You may have heard that employers have a preference for hiring people who already have jobs. If you haven’t heard, please refrain from smashing your computer in anger at the news. You should refrain from smashing your computer for many reasons, one of which is that at Spark Hire we can help you out. We’re going to tell you why employers have a preference for hiring the employed, and what you can learn from it. So put your computer back down.
Hiring the employed has been a trend for years. Since hiring is really difficult, employers like to use quantifiable means of deciding whether or not you will be a good employee- like a college degree for example. Having a job is generally a sign that you are employable. If you are unemployed, then you should think of ways to stay employed in doing something while you are out of a 9-5 job. Keep as close to your line of work as possible. When surveyed, HR professionals said they preferred a candidate who had held an unpaid or volunteer position related to their field as opposed to a paid but unrelated position. Consider temp or freelance work, submit articles to a local newspaper or magazine in your field, or even volunteer for a non-profit organization you admire.
You can put these activities on your resume like a job and show potential employers that you are hard-working and, in fact, employable. You also might learn something about yourself in the process. Perhaps you prefer walking dogs to writing depositions— and you will keep your professional skills sharp.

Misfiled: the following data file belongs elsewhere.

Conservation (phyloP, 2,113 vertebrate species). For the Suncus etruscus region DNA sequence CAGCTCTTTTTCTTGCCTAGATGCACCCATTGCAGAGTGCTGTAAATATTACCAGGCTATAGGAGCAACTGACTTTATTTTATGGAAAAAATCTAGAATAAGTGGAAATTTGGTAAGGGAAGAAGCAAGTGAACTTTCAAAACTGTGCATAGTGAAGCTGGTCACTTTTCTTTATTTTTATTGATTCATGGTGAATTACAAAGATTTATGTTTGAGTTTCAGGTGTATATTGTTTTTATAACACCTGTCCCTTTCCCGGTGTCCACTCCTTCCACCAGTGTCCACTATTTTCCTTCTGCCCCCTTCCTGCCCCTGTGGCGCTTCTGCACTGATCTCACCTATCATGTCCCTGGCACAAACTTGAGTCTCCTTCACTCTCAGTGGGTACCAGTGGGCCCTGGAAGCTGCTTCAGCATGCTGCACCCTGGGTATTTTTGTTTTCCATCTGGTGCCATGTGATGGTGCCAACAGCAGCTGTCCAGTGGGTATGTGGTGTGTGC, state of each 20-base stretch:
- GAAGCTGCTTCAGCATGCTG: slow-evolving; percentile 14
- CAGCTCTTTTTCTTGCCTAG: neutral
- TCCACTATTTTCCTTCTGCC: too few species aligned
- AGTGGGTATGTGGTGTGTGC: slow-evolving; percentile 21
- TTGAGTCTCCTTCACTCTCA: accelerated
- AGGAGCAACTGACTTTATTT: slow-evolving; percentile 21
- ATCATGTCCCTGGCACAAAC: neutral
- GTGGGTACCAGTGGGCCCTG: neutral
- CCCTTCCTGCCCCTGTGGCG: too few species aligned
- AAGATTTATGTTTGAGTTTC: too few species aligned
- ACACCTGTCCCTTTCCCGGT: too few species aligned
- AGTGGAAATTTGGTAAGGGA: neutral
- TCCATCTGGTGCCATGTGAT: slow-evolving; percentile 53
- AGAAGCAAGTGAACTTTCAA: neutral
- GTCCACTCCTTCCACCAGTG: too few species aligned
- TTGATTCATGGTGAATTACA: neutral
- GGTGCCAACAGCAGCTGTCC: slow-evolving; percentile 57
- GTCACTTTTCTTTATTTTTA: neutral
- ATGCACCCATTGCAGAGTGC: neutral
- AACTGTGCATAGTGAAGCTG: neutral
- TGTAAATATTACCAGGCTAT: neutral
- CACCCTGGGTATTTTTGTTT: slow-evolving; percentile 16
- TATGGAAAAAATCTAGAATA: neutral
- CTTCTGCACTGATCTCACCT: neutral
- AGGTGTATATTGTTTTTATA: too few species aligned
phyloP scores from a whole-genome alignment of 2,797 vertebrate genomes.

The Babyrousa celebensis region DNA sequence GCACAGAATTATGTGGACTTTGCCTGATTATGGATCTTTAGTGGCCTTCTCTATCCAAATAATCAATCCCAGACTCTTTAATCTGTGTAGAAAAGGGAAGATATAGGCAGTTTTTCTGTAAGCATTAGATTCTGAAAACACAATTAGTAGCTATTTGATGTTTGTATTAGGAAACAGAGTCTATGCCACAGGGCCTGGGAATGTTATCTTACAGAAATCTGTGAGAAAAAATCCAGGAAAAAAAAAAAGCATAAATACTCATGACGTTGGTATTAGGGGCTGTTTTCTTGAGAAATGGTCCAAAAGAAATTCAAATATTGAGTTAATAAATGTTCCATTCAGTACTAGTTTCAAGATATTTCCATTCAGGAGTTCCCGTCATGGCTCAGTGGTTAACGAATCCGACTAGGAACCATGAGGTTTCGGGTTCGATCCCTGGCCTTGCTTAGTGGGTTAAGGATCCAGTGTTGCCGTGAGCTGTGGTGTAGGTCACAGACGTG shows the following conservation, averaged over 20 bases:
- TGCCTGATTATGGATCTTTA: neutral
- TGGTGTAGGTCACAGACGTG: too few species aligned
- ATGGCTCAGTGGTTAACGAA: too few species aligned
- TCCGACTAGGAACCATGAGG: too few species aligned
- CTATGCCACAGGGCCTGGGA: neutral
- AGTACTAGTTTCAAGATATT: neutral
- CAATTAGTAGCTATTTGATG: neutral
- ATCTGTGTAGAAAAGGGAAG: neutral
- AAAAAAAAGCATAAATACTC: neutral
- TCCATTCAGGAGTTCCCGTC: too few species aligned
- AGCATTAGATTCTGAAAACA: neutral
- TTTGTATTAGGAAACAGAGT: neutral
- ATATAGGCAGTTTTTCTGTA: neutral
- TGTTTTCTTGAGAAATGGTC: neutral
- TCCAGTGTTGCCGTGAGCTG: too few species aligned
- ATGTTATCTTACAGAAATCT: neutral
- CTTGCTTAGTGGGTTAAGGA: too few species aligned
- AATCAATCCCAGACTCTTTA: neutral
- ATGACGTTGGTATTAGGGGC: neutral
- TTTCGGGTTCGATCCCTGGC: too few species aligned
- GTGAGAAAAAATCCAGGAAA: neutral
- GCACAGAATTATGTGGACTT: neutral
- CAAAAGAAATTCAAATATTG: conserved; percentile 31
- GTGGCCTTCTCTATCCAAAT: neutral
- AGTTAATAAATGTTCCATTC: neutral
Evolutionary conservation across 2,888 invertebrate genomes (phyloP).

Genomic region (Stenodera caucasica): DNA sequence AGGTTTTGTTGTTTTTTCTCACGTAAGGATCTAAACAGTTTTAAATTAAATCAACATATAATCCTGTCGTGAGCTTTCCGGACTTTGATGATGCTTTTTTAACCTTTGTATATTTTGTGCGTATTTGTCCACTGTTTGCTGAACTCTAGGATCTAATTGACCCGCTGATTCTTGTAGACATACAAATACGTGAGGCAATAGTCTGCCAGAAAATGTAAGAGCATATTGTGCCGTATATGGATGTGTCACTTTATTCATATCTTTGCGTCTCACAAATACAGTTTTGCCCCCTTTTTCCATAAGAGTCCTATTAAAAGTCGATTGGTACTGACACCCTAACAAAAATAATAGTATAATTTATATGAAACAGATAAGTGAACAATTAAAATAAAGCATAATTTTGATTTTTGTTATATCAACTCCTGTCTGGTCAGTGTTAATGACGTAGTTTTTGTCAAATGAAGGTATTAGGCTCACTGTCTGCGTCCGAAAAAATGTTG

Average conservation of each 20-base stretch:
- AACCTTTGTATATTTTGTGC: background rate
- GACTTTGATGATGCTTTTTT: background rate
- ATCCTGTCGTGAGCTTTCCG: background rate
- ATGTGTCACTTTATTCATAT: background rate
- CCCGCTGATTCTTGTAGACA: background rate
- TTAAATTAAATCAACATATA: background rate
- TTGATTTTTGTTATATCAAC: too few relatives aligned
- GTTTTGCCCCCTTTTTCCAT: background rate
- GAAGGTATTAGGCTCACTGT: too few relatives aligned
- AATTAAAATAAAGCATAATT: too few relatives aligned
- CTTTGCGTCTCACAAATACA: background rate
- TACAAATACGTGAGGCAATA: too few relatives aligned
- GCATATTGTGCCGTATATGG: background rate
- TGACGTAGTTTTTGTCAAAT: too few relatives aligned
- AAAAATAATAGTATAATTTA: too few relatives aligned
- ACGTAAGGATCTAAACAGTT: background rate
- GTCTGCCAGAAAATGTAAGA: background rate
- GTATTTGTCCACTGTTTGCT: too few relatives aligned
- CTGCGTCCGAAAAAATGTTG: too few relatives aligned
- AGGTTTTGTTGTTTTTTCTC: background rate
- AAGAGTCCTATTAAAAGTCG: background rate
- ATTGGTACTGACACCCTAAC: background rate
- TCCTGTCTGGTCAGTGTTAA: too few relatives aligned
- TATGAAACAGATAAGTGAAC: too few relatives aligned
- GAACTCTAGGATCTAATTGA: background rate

De-sharpening, err, deteriorating skills are another reason why employers like to hire people with jobs. If you haven’t worked in your field for a while, you will likely be less savvy than people who are currently in the thick of things. Work to remedy this. In addition to doing part-time or volunteer projects, consider taking a class or doing some other professional development. Take advantage of your unemployed status to further your skills rather than allowing them to languish. Pay special attention to skills on job postings that you might be lacking. Never learned how to work Excel? Stymied by HTML? Give yourself a crash course, or offer to cook dinner for your techy cousin in exchange for a lesson. Continue to attend conferences in your field, if you can, and stay in contact with your professional peers.
Stay sharp, stay connected, and no one—well, except you—will care whether you currently receive a paycheck
How do you stay sharp between jobs? Let us know in the comments below, or Tweet me: @ithinkther4iamb